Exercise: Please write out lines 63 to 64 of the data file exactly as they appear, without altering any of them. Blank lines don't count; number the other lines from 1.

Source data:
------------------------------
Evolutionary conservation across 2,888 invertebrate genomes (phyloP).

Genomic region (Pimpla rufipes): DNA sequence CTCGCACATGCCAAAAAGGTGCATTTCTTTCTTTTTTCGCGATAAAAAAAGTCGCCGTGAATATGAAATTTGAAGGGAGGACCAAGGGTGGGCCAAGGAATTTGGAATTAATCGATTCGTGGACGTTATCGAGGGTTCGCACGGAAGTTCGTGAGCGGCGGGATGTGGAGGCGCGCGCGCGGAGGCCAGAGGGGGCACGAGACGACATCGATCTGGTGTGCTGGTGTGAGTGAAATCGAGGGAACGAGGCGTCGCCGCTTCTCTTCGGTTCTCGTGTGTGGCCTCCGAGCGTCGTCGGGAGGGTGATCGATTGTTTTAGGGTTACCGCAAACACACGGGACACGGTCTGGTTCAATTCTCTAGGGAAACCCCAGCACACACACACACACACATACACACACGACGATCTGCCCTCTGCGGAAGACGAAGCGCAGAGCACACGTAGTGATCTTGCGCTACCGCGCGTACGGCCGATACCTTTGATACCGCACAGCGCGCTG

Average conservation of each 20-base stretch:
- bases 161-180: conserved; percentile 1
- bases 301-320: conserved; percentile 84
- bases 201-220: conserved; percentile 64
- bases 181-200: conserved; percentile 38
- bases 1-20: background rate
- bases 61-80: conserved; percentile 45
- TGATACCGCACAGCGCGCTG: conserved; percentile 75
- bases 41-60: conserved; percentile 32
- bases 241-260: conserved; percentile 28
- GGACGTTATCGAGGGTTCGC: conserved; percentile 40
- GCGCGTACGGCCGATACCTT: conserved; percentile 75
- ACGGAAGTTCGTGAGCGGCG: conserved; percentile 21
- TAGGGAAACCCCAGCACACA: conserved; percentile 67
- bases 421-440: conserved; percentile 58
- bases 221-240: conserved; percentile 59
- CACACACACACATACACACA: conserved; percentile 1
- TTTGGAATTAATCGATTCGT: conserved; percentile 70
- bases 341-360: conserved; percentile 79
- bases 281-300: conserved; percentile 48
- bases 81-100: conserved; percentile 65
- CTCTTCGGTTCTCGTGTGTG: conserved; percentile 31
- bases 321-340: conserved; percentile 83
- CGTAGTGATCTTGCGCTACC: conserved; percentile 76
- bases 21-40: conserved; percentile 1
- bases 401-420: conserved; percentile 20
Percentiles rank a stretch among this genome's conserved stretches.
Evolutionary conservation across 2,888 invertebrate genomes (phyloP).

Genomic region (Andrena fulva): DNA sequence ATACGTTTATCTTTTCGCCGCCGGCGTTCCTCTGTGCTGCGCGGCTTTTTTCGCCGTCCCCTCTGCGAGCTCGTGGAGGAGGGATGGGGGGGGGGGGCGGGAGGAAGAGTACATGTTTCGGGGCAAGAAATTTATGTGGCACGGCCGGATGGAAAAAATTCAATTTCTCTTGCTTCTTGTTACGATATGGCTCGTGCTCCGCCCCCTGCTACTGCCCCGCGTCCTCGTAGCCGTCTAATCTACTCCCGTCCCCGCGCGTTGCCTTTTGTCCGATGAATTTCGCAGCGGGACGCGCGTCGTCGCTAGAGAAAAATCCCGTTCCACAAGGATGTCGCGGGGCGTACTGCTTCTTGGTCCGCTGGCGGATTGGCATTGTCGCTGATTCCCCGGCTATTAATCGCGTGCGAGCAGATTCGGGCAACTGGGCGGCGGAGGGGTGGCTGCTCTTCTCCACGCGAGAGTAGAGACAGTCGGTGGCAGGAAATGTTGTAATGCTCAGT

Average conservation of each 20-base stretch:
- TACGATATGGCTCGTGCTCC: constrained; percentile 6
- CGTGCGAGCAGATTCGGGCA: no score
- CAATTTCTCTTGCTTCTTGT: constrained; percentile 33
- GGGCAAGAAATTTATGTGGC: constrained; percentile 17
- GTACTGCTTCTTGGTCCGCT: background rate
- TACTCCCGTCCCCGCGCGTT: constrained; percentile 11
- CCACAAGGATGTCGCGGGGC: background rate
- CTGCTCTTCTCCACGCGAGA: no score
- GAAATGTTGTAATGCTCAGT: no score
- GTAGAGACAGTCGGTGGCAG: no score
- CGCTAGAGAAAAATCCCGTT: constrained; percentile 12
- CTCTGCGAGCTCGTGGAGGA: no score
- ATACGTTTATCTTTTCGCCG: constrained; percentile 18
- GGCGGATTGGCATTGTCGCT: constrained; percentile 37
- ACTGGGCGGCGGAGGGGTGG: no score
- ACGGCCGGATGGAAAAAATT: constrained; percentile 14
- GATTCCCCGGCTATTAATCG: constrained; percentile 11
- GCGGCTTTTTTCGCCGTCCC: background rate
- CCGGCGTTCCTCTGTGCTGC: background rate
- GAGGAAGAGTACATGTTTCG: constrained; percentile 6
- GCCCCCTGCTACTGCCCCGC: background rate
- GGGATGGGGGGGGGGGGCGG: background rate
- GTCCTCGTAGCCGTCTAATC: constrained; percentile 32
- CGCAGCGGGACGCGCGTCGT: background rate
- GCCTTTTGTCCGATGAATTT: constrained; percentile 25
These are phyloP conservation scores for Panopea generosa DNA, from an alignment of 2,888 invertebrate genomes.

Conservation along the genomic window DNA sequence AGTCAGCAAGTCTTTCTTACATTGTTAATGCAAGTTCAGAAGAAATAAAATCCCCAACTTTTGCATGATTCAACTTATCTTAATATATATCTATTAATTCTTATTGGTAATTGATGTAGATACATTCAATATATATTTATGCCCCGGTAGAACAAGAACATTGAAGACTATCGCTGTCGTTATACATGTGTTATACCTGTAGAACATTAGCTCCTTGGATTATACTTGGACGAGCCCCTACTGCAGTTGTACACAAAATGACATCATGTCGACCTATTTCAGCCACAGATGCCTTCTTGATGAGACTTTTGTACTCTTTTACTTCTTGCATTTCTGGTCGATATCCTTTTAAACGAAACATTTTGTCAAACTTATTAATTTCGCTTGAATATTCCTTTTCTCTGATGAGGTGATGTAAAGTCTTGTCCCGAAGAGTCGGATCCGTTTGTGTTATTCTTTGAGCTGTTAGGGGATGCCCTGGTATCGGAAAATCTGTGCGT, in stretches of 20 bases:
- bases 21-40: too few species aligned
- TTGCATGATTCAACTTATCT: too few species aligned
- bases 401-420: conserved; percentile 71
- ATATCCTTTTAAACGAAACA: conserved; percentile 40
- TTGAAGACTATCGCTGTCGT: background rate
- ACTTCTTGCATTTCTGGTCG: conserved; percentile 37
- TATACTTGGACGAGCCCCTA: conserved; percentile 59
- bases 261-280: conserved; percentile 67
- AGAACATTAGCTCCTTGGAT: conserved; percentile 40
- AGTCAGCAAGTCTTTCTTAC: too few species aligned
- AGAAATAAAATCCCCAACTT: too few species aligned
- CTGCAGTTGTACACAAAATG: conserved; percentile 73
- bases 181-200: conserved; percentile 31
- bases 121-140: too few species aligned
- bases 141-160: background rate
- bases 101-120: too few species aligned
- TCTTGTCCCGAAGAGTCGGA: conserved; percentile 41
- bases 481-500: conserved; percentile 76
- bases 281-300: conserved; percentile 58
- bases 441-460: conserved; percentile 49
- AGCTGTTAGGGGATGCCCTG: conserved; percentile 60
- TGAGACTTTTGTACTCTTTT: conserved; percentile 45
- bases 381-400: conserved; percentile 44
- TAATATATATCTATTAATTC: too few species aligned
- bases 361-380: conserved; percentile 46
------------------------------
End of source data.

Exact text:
- ATATCCTTTTAAACGAAACA: conserved; percentile 40
- TTGAAGACTATCGCTGTCGT: background rate